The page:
Sunday, October 30, 2011

Western pens for hire to praise Gulf potentates

Don't you ever think that only Arabs writers are for sale:  Western writers can serve oil potentates even better.  Look at this guy: I can tell he is making a career for himself already.  "For example, the principle of accountability is a central component of both democratic systems and traditional tribal systems in the Gulf. The relationship between the tribal leader and the people is one of reciprocity, built upon mutual trust and respect. The leader is expected to act generously and consistently on behalf of the people, earning their loyalty and support in return. Historically, this allegiance has been conditional on the leader fulfilling his end of the bargain — if the leader did not justify the people’s support, they would replace him. (i) 
Traditional tribal leadership was not only accountable, but also accessible. Access to leaders enabled broad-scale participation and transparency in governance. This concept is evident in the open-door policy that many rulers in the region maintain to this day. The majilis — or ‘sitting area’ — functions like a ‘town hall meeting,’ in which people can express their views and have their voices heard. His Majesty Sultan Qaboos bin Said of the Sultanate of Oman brought this open door policy on the road through his “royal meet-the-people tours.”
Shaikh Zayed Bin Sultan Al Nahyan of the United Arab Emirates (UAE) was likewise renowned for the time he spent out amongst the people, listening to their ideas and concerns.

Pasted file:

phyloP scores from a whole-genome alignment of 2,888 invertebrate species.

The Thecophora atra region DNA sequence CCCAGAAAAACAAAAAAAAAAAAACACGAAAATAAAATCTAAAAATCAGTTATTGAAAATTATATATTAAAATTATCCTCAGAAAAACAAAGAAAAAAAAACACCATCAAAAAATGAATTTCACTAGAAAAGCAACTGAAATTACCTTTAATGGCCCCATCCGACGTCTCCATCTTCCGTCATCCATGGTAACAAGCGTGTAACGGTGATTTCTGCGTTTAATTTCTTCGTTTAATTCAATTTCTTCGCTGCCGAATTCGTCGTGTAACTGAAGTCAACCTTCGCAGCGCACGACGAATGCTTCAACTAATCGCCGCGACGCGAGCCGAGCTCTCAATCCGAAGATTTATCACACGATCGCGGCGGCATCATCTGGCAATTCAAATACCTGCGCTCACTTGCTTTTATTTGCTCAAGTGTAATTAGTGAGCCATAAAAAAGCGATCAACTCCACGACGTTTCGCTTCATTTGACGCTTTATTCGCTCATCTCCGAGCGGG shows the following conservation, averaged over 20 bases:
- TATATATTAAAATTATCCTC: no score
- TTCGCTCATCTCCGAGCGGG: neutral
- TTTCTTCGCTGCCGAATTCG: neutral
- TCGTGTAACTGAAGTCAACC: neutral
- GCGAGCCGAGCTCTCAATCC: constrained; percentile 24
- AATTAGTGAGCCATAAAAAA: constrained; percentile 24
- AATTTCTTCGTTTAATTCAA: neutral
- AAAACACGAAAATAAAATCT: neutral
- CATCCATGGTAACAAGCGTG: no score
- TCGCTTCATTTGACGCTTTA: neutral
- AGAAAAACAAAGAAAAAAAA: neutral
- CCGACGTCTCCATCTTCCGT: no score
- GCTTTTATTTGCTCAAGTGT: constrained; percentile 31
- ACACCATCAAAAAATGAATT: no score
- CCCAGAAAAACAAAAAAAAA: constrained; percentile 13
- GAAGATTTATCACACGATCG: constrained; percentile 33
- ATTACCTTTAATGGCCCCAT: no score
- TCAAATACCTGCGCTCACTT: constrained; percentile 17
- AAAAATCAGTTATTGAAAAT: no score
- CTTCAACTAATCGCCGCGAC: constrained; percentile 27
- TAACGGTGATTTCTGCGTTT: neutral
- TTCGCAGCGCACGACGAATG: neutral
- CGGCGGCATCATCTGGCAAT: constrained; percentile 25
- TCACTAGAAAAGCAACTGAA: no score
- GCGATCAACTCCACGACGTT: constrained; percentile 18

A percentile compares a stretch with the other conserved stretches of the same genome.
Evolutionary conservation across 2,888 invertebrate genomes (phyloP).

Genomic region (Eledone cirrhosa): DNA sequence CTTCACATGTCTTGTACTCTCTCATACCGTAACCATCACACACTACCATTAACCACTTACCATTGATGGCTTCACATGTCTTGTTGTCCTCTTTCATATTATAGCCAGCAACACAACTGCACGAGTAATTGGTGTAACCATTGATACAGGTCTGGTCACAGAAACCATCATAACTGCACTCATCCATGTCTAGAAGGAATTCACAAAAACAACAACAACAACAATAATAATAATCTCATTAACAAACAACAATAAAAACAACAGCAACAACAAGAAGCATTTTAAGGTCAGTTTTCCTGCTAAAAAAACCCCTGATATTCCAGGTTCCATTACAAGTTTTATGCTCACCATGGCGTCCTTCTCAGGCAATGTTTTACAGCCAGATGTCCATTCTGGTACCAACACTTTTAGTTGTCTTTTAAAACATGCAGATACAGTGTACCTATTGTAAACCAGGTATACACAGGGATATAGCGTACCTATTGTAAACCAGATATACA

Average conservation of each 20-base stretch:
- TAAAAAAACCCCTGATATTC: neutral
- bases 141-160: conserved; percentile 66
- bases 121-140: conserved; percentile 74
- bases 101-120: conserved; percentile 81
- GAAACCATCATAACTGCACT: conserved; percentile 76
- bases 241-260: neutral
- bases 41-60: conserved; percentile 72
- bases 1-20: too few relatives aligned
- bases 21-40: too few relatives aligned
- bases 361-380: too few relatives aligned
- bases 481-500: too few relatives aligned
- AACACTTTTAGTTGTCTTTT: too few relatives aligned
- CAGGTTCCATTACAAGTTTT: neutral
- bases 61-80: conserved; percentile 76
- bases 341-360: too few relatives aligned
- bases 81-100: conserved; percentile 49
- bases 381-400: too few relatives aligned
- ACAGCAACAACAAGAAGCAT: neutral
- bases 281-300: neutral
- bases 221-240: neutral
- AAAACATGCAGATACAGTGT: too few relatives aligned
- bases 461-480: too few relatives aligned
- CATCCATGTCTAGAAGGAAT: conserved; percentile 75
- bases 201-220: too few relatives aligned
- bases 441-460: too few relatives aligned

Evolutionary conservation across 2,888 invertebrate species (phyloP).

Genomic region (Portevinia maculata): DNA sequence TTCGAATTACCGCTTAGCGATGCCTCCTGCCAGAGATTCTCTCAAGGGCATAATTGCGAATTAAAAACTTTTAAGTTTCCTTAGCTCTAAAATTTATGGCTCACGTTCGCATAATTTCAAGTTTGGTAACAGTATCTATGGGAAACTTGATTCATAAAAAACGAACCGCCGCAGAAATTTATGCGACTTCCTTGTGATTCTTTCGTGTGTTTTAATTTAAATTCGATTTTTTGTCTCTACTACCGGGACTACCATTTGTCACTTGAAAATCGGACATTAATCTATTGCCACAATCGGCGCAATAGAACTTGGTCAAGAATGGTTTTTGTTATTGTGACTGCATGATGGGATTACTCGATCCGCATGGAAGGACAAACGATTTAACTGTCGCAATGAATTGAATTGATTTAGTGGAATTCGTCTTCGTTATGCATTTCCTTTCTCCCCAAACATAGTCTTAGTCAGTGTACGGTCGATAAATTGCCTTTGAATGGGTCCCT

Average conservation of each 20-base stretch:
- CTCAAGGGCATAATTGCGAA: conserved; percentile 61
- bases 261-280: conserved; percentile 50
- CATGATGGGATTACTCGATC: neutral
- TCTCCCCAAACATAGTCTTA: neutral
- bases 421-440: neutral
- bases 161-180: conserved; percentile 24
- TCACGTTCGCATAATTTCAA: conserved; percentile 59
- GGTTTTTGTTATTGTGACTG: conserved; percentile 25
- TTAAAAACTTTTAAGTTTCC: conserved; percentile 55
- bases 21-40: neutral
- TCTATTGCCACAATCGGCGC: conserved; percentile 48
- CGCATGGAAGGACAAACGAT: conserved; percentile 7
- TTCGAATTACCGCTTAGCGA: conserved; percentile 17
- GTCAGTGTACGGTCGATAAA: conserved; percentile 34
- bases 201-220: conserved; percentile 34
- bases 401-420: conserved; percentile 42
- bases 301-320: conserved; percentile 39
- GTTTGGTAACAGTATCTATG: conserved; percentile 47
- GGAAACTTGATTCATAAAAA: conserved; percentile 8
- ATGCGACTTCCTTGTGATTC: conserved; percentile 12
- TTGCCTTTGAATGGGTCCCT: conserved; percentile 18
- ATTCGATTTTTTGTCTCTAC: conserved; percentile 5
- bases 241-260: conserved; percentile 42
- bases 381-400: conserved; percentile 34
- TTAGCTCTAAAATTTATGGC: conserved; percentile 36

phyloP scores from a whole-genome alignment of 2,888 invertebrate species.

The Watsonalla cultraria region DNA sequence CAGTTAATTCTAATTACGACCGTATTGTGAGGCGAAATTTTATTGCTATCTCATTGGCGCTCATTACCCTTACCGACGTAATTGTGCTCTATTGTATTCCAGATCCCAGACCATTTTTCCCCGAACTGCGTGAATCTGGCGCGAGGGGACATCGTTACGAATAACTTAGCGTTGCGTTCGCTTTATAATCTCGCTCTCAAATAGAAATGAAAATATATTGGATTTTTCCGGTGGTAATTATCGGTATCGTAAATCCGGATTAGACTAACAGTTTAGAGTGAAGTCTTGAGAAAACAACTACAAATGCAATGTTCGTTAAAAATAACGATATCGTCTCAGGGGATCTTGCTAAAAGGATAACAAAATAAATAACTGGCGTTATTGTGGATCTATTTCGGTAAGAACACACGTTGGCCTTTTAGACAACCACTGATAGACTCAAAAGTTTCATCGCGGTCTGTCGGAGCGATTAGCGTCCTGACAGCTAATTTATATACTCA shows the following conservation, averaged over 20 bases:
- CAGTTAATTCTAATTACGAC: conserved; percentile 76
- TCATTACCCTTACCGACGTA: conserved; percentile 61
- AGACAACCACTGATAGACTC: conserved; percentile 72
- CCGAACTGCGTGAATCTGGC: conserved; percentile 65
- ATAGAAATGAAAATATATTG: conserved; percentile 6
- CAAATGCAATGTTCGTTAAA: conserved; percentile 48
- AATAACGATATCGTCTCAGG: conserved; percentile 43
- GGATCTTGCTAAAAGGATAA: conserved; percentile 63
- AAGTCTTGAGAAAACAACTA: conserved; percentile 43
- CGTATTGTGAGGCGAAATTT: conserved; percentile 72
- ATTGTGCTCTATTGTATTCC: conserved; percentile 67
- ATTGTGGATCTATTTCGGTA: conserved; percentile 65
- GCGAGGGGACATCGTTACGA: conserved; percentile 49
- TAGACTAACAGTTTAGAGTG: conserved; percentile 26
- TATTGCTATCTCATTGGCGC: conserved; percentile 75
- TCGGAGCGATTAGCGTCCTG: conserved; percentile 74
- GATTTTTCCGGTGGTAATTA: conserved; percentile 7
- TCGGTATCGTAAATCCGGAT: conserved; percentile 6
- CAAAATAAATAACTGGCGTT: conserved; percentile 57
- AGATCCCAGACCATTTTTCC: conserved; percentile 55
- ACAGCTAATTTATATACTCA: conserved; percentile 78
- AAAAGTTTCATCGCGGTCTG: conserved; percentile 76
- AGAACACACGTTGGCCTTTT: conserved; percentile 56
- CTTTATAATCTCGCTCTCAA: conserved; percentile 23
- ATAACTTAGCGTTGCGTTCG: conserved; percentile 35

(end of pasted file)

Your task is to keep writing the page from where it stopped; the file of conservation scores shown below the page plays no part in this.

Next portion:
Broad participation and dependence on popular support meant that tribal leaders traditionally ruled by consent. Achieving consensus through negotiation and mediation was the preferred approach to decision-making. Carrying this perspective into the realm of contemporary governance in the UAE, Shaikh Zayed said, “I am not imposing change on anyone. That is tyranny. All of us have our opinions, and these opinions can change. Sometimes we put all opinions together, and then extract from them a single point of view. This is our democracy.”
Since the era of independence, traditional tribal systems have evolved in many different directions. Nowhere in the Gulf (or around the globe) is there a nation that has mastered democracy. Yet longstanding democratic principles are present, if sometimes latent, throughout the region. Instead of “bringing democracy to the Gulf,” discussions should focus on allowing Arabs to proudly nurture the democratic principles that have long been a part of their own societies."  So if you run a dictatorship, how do you manage to sell it in the age of Arab uprisings? You hire people who are willing to say: these dictatorships are democratic, actually.  It is pretty Orwellian, if you ask me. (thanks Ahmet)